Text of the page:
- J. Liu and P.S. Ashton (1995) Individual-based simulation models for forest succession and management. Forest Ecology and Management, 73:157–175. CrossRef
- C. Neuert (1999) Die Dynamik räumlicher Strukturen in naturnahen Buchenwäldern Mitteleuropas. Phd, Universität Marburg.
- C. Neuert, C. Rademacher, V. Grundmann, C. Wissel, and V. Grimm (2001) Struktur und Dynamik von Buchenurwäldern: Ergebnisse des regelbasierten Modells before. Naturschutz und Landschaftsplanung, 33:173–183.
- J.R. Platt (1964) Strong inference. Science, 146(3642):347–352. CrossRef
- C. Rademacher, C. Neuert, V. Grundmann, C. Wissel, and V. Grimm (2004) Reconstructing spatiotemporal dynamics of central european beech forests: the rule-based model before. Forest Ecology and Management, (194: 349–368). CrossRef
- C. Rademacher and S. Winter (2003) Totholz im Buchen-Urwald: generische Vorhersagen des Simulationsmodelles before-cwd zur Menge, räumlichen Verteilung und Verfügbarkeit. Forstwissenschaftliches Centralblatt, 122:337–357. CrossRef
- S.F. Railsback (2001) Concepts from complex adaptive systems as a framework for individual-based modelling. Ecological Modelling, 139:47–62. CrossRef
- S.F. Railsback (2001) Getting “results”: the pattern-oriented approach to analyzing natural systems with individual-based models. Natural Resource Modeling, 14:465–474. CrossRef
- S.F. Railsback and B.C. Harvey (2002) Analysis of habitat selection rules using an individual-based model. Ecology, 83:1817–1830.
- S.F. Railsback, B.C. Harvey, R.H. Lamberson, D.E. Lee, N.J. Claasen, and S. Yoshihara (2002) Population-level analysis and validation of an individual-based cuthroat trout model. Natural Resource Modeling, 14:465–474.
- S.F. Railsback, R.H. Lamberson, B.C. Harvey, and W.E. Duffy (1999) Movement rules for individual-based models of stream fish. Ecological Modelling, 123:73–89. CrossRef
- S.F. Railsback, H.B. Stauffer, and B.C. Harvey (2003) What can habitat preference models tell us? tests using a virtual trout population. Ecological Applications, 13:1580–1594. CrossRef
- H. Remmert (1991) The mosaic-cycle concept of ecosystems-an overview. In: H. Remmert, editor, The mosaic-cycle concept of ecosystems (Ecological Studies 85), pp. 1–21. Springer, Berlin Heidelberg New York.
- C.W. Reynolds (1987) Flocks, herds, and schools: a distributed behavioral model. Computer Graphics, 21:25–36. CrossRef
- S. Schadt, F. Knauer, P. Kaczensky, E. Revilla, T. Wiegand, and L. Trepl (2002) Rule-based assessment of suitable habitat and patch connectivity for the eurasian lynx. Ecological Applications, 12:1469–1483. CrossRef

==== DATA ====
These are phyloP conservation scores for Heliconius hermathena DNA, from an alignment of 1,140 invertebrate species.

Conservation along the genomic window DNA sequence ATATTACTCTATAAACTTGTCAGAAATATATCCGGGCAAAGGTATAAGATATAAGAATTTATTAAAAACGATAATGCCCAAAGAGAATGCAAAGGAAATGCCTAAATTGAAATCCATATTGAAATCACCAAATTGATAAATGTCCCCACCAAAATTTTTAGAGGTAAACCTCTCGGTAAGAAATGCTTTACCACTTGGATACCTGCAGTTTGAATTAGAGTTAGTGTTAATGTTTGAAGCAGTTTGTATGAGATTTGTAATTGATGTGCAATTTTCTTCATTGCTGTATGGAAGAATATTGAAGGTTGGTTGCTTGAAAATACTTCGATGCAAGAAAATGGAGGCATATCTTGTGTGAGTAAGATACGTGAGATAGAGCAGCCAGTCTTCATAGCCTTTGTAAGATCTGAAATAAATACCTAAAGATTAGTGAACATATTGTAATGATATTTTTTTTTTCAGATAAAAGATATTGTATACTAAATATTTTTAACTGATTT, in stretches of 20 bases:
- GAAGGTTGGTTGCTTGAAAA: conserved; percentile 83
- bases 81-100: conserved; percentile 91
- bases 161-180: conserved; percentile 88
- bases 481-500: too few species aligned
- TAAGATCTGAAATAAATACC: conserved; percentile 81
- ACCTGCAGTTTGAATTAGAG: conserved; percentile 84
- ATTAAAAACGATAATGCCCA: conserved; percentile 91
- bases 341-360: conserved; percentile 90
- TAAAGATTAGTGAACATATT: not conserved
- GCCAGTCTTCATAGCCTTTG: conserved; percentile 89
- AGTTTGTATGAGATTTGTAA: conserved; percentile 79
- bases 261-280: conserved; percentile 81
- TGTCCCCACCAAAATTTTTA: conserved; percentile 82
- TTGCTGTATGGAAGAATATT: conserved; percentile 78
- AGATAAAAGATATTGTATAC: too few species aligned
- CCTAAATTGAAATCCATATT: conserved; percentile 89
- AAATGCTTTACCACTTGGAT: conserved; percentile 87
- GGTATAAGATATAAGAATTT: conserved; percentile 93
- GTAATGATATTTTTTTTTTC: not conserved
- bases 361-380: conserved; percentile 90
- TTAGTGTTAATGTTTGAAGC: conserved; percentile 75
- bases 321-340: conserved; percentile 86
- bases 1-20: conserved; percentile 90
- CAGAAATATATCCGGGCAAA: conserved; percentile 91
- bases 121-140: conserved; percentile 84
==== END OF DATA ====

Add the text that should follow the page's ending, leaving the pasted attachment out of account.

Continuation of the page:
- H.H. Shugart (1984) A theory of forest dynamics: the ecological implications of forest succession models. Springer-Verlag, New York.
- J. Uchmański and V. Grimm (1996) Individual-based modelling in ecology: what makes the difference? Trends in Ecology and Evolution, 11:437–441. CrossRef
- J. Watson (1968) The double helix: a personal account of the discovery of the structure of DNA. Atheneum, New York.
- T. Wiegand, F. Jeltsch, I. Hanski, and V. Grimm (2003) Using pattern-oriented modeling for revealing hidden information: a key for reconciling ecological theory and conservation practice. Oikos, 100:209–222. CrossRef
- T. Wiegand, E. Revilla, and F. Knauer (2004) Dealing with uncertainty in spatially explicit population models. Biodiversity and Conservation, 13:53–78. CrossRef
- W. Van Winkle, H.I. Jager, S.F. Railsback, B.D. Holcomb, T.K. Studley, and J.E. Baldrige (1998) Individual-based model of sympatric populations of brown and rainbow trout for instream flow assessment: model description and calibration. Ecological Modelling, 110:175–207. CrossRef
- C. Wissel (1992) Modelling the mosaic-cycle of a Middle European beech forest. Ecological Modelling, 63:29–43. CrossRef
- Agent-Based Models in Ecology: Patterns and Alternative Theories of Adaptive Behaviour
- Book Title
- Agent-Based Computational Modelling
- Book Subtitle
- Applications in Demography, Social, Economic and Environmental Sciences
- pp 139-152
- Print ISBN
- Online ISBN
- Series Title
- Contributions to Economics
- Series ISSN
- Physica-Verlag HD
- Copyright Holder
- Physica-Verlag Heidelberg
- Additional Links
- Industry Sectors
- eBook Packages
- Editor Affiliations
- 1. Instituto di Metodi Quantitativi, Università Bocconi & IGIER
- 2. Vienna Institute of Demography
- 3. ACDIS, University of Illinois
- Author Affiliations
- 4. UFZ Centre for Environmental Research Leipzig-Halle, Germany
- 5. Lang, Railsback & Associates, Arcata, California, USA
To view the rest of this content please follow the download PDF link above.